TR565: The Stan Tracey Big Band "Genesis" with Stan Tracey and his Orchestra.

Re-released, another classic Stan Tracey album from 1987 featuring his Big Band in top form along with his terrific compositions and orchestrations.

John Barclay (tp), Steve Sidwell (tp), Guy Barker (tp), Henry Lowther (tp), Malcolm Griffiths (tb), Chris Pyne (tb), Geoff Perkins (tb), Pete King (as), Jamie Talbot (as), Tony Coe (ts, cl), Art Themen (ts), Phil Todd (bs), Stan Tracey (p), Roy Babbington (b), Clark Tracey (d)

1 The Beginning (6:56)
2 The Light (6:38) -
3 The Firmament (3:40) -
4 The Gathering (7:12) -
5 The Sun, Moon & Stars (5:23) -
6 Feather, Fin & Limb (10:15) -1 - -1: Pete Smith (tb) replaces Malcolm Griffiths
7 The Sixth Day (7:11) -1: Pete Smith (tb) replaces Malcolm Griffiths ‘

Tracey’s quirkish, asymmetrical melodies, his fresh and unhackneyed approach to orchestration and his impeccable choice of soloists make him one of the finest composers in jazz today.’

Dave Gelly, The Observer

‘.....Stan Tracey has now turned his attention to the opening chapter of the all-time bestseller. The result is one of Stan’s strongest achievements in an ltogether distinguished canon..... This is another milestone for Stan Tracey, one of the world’s most inspired composers and performers.’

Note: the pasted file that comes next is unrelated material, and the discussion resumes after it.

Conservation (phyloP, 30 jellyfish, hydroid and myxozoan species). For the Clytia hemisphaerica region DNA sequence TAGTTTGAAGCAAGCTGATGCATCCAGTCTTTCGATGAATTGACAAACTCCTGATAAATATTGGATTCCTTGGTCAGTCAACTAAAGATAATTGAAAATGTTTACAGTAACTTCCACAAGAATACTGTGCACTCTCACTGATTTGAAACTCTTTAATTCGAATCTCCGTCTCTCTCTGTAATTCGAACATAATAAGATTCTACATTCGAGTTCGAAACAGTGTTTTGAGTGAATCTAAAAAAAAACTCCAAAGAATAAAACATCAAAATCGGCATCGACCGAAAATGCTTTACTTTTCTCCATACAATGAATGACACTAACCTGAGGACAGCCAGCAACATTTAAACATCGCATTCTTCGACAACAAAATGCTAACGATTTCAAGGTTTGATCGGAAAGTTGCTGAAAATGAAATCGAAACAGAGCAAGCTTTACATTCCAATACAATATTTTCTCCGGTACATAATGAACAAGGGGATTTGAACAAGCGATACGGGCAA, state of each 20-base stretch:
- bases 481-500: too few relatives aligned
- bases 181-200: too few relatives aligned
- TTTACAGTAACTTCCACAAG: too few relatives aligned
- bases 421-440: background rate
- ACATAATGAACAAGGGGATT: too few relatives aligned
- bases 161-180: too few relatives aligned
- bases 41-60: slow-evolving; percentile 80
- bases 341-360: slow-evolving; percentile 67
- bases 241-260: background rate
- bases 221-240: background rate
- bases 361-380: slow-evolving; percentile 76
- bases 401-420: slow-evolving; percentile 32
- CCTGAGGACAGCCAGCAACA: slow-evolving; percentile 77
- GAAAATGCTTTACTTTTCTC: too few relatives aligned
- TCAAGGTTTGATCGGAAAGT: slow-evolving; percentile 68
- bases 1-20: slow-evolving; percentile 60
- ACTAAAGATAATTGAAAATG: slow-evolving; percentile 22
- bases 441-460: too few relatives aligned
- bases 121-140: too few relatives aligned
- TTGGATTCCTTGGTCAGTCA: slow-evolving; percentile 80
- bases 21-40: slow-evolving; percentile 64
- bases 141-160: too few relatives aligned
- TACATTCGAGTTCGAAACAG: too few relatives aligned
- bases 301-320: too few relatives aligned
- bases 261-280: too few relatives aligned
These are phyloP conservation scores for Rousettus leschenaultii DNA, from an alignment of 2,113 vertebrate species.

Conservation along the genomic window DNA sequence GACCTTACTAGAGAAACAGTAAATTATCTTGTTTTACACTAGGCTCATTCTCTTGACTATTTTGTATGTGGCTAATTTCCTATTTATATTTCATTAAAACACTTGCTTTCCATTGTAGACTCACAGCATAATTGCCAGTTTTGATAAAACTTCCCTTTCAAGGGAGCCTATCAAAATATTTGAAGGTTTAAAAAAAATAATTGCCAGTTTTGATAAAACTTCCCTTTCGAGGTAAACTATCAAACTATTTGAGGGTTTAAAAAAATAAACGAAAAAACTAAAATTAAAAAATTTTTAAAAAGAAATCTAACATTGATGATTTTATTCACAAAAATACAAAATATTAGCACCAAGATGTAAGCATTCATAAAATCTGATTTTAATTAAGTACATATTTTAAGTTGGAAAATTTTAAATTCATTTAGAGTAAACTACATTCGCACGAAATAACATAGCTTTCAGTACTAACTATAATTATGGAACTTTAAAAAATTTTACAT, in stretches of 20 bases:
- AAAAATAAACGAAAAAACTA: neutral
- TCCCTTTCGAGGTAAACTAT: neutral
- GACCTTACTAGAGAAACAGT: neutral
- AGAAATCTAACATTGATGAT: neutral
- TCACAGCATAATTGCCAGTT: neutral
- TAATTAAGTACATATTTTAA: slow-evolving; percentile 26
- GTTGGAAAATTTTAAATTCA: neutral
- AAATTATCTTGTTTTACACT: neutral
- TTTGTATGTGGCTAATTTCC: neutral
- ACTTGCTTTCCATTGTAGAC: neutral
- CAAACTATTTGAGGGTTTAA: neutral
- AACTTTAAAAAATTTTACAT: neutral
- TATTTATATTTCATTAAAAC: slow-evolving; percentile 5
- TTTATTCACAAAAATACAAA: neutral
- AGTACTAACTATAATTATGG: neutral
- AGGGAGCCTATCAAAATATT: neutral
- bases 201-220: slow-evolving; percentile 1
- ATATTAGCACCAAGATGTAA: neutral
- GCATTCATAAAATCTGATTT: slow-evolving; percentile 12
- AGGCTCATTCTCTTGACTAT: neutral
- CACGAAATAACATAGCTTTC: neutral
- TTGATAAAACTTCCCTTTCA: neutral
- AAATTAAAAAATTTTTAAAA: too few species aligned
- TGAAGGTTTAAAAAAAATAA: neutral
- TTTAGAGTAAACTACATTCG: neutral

Sally-Ann Worsfold,

The Turntable


PRICE £11.14 inc. postage and packing

sent out immediately by first class post

‘Genesis is a suite in seven parts which, like the Ellington suites, is not designed to have a sense of thematic continuity as much as a plot which uses a wide range of voicings, textures and groupings to tell a gripping story. It is a musical drama, one of the finest we think, that Tracey has ever recorded.’
Anthony Troon, The Scotsman

‘Make no mistake, Genesis is a major achievement’ Peter Vacher

‘And the verdict on Stan Tracey’s Genesis? No doubt it is one of his most accomplished, most mature pieces of writing. In seven parts and scored for a 15-piece big band, it demands, but also rewards, close listening from the moment Tracey strikes the ominous opening chords of “The Beginning”.....’

Kevin Henriques, The Financial Times